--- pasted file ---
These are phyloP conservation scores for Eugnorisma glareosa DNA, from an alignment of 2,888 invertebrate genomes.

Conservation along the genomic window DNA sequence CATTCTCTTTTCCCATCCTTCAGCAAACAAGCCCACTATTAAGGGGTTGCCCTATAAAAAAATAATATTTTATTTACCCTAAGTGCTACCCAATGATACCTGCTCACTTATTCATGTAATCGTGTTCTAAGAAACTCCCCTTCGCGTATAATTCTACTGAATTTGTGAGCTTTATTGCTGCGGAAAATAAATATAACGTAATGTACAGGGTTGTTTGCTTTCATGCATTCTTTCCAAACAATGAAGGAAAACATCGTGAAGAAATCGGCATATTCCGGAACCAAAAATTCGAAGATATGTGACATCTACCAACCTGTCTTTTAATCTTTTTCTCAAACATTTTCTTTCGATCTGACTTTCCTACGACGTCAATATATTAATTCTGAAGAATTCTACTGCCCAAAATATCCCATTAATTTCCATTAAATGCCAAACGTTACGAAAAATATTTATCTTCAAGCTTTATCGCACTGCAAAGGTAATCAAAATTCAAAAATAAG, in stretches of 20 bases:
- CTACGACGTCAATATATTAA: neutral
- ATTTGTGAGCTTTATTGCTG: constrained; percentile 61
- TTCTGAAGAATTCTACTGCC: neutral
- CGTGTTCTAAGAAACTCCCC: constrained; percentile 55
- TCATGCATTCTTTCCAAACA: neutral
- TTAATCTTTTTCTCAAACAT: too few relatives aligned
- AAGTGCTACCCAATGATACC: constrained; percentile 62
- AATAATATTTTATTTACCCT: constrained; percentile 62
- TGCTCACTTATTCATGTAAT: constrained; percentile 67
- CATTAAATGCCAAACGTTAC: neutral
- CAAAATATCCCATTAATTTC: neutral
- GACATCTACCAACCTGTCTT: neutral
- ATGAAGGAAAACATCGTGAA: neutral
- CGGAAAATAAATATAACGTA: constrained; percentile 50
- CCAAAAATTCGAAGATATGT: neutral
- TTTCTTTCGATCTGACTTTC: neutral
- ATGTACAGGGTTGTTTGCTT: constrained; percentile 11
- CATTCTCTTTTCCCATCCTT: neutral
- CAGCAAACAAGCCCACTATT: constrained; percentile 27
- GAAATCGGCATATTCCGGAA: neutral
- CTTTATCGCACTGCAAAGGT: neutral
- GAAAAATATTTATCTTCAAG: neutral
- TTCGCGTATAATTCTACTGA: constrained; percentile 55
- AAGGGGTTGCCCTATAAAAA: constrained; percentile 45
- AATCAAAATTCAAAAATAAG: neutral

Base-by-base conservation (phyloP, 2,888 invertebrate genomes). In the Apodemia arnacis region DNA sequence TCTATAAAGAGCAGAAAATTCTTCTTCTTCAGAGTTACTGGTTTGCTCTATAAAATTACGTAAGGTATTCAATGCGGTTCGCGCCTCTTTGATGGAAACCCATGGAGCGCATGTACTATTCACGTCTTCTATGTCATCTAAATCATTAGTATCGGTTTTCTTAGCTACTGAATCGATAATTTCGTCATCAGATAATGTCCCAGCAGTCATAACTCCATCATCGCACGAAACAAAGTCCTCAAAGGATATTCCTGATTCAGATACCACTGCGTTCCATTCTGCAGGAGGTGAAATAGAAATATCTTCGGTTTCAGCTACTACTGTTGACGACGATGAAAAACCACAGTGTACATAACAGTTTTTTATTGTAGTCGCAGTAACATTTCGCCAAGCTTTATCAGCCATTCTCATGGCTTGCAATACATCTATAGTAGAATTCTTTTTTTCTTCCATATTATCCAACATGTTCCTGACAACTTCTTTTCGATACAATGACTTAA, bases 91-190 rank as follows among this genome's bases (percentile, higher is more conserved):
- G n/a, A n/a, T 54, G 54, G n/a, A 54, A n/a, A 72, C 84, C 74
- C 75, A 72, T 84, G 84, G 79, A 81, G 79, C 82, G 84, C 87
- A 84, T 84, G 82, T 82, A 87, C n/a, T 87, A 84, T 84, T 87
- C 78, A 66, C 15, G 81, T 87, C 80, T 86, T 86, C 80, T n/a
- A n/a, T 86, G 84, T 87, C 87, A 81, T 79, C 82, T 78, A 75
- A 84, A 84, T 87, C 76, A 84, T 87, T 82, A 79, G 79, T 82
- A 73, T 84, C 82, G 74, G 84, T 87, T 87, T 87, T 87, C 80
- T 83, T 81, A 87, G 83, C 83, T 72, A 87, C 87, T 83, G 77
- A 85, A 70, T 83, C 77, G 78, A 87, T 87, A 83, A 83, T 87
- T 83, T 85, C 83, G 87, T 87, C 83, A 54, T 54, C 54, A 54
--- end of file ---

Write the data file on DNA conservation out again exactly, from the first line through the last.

These are phyloP conservation scores for Eugnorisma glareosa DNA, from an alignment of 2,888 invertebrate genomes.

Conservation along the genomic window DNA sequence CATTCTCTTTTCCCATCCTTCAGCAAACAAGCCCACTATTAAGGGGTTGCCCTATAAAAAAATAATATTTTATTTACCCTAAGTGCTACCCAATGATACCTGCTCACTTATTCATGTAATCGTGTTCTAAGAAACTCCCCTTCGCGTATAATTCTACTGAATTTGTGAGCTTTATTGCTGCGGAAAATAAATATAACGTAATGTACAGGGTTGTTTGCTTTCATGCATTCTTTCCAAACAATGAAGGAAAACATCGTGAAGAAATCGGCATATTCCGGAACCAAAAATTCGAAGATATGTGACATCTACCAACCTGTCTTTTAATCTTTTTCTCAAACATTTTCTTTCGATCTGACTTTCCTACGACGTCAATATATTAATTCTGAAGAATTCTACTGCCCAAAATATCCCATTAATTTCCATTAAATGCCAAACGTTACGAAAAATATTTATCTTCAAGCTTTATCGCACTGCAAAGGTAATCAAAATTCAAAAATAAG, in stretches of 20 bases:
- CTACGACGTCAATATATTAA: neutral
- ATTTGTGAGCTTTATTGCTG: constrained; percentile 61
- TTCTGAAGAATTCTACTGCC: neutral
- CGTGTTCTAAGAAACTCCCC: constrained; percentile 55
- TCATGCATTCTTTCCAAACA: neutral
- TTAATCTTTTTCTCAAACAT: too few relatives aligned
- AAGTGCTACCCAATGATACC: constrained; percentile 62
- AATAATATTTTATTTACCCT: constrained; percentile 62
- TGCTCACTTATTCATGTAAT: constrained; percentile 67
- CATTAAATGCCAAACGTTAC: neutral
- CAAAATATCCCATTAATTTC: neutral
- GACATCTACCAACCTGTCTT: neutral
- ATGAAGGAAAACATCGTGAA: neutral
- CGGAAAATAAATATAACGTA: constrained; percentile 50
- CCAAAAATTCGAAGATATGT: neutral
- TTTCTTTCGATCTGACTTTC: neutral
- ATGTACAGGGTTGTTTGCTT: constrained; percentile 11
- CATTCTCTTTTCCCATCCTT: neutral
- CAGCAAACAAGCCCACTATT: constrained; percentile 27
- GAAATCGGCATATTCCGGAA: neutral
- CTTTATCGCACTGCAAAGGT: neutral
- GAAAAATATTTATCTTCAAG: neutral
- TTCGCGTATAATTCTACTGA: constrained; percentile 55
- AAGGGGTTGCCCTATAAAAA: constrained; percentile 45
- AATCAAAATTCAAAAATAAG: neutral

Base-by-base conservation (phyloP, 2,888 invertebrate genomes). In the Apodemia arnacis region DNA sequence TCTATAAAGAGCAGAAAATTCTTCTTCTTCAGAGTTACTGGTTTGCTCTATAAAATTACGTAAGGTATTCAATGCGGTTCGCGCCTCTTTGATGGAAACCCATGGAGCGCATGTACTATTCACGTCTTCTATGTCATCTAAATCATTAGTATCGGTTTTCTTAGCTACTGAATCGATAATTTCGTCATCAGATAATGTCCCAGCAGTCATAACTCCATCATCGCACGAAACAAAGTCCTCAAAGGATATTCCTGATTCAGATACCACTGCGTTCCATTCTGCAGGAGGTGAAATAGAAATATCTTCGGTTTCAGCTACTACTGTTGACGACGATGAAAAACCACAGTGTACATAACAGTTTTTTATTGTAGTCGCAGTAACATTTCGCCAAGCTTTATCAGCCATTCTCATGGCTTGCAATACATCTATAGTAGAATTCTTTTTTTCTTCCATATTATCCAACATGTTCCTGACAACTTCTTTTCGATACAATGACTTAA, bases 91-190 rank as follows among this genome's bases (percentile, higher is more conserved):
- G n/a, A n/a, T 54, G 54, G n/a, A 54, A n/a, A 72, C 84, C 74
- C 75, A 72, T 84, G 84, G 79, A 81, G 79, C 82, G 84, C 87
- A 84, T 84, G 82, T 82, A 87, C n/a, T 87, A 84, T 84, T 87
- C 78, A 66, C 15, G 81, T 87, C 80, T 86, T 86, C 80, T n/a
- A n/a, T 86, G 84, T 87, C 87, A 81, T 79, C 82, T 78, A 75
- A 84, A 84, T 87, C 76, A 84, T 87, T 82, A 79, G 79, T 82
- A 73, T 84, C 82, G 74, G 84, T 87, T 87, T 87, T 87, C 80
- T 83, T 81, A 87, G 83, C 83, T 72, A 87, C 87, T 83, G 77
- A 85, A 70, T 83, C 77, G 78, A 87, T 87, A 83, A 83, T 87
- T 83, T 85, C 83, G 87, T 87, C 83, A 54, T 54, C 54, A 54